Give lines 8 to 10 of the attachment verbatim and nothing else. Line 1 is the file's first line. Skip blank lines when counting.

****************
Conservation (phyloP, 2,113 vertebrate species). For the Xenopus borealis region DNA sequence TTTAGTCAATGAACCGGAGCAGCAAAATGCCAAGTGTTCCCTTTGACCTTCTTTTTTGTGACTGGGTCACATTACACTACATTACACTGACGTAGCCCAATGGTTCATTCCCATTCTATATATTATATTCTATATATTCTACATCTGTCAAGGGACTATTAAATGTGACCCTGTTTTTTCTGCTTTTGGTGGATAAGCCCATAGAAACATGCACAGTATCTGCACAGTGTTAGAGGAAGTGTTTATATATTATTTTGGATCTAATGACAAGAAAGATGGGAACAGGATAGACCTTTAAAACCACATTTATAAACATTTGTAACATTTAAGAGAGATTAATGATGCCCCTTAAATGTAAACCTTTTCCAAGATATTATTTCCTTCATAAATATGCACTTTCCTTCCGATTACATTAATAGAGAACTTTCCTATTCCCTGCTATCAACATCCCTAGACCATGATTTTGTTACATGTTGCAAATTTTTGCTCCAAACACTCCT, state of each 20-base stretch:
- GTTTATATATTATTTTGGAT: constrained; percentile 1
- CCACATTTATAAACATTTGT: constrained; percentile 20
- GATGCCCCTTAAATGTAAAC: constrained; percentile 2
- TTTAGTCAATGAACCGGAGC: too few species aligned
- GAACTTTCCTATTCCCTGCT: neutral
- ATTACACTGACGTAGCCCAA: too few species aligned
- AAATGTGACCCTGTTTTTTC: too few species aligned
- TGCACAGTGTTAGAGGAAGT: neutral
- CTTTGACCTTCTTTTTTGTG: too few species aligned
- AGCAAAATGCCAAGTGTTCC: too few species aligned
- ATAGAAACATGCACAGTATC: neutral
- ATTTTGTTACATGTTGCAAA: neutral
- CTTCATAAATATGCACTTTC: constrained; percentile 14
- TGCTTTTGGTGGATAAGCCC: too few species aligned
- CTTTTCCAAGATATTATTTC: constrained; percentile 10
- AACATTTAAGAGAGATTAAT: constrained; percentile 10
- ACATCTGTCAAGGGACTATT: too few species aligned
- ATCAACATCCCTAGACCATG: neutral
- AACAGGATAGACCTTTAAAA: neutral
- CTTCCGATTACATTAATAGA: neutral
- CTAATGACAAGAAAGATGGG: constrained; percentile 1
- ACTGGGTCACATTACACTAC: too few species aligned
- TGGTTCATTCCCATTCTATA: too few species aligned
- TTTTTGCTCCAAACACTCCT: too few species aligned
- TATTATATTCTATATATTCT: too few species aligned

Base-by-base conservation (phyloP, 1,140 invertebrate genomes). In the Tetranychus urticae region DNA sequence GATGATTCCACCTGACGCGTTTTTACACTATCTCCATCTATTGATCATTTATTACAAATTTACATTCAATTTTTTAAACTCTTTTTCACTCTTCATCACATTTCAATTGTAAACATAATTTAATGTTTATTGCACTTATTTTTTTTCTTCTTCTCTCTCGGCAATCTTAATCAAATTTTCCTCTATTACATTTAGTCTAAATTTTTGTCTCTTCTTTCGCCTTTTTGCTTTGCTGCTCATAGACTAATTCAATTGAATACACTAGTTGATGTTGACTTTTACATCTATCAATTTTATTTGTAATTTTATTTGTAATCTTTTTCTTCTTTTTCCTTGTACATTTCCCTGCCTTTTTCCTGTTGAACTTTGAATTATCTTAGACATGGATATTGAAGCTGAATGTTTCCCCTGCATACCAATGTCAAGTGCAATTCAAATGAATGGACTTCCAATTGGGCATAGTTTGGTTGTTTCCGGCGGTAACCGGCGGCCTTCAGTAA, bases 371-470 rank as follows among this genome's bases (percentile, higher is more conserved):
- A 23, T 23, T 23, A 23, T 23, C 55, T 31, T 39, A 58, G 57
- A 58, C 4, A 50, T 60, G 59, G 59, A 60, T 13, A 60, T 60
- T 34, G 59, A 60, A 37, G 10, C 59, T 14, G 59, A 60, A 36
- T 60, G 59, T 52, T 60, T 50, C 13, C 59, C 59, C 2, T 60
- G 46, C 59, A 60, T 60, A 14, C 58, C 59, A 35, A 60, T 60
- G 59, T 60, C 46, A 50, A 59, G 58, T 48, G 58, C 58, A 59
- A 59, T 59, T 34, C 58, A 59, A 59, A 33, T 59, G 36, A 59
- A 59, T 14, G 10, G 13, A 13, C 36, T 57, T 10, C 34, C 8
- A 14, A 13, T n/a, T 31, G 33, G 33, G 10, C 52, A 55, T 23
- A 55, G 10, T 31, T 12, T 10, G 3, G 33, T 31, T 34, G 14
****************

- AAATGTGACCCTGTTTTTTC: too few species aligned
- TGCACAGTGTTAGAGGAAGT: neutral
- CTTTGACCTTCTTTTTTGTG: too few species aligned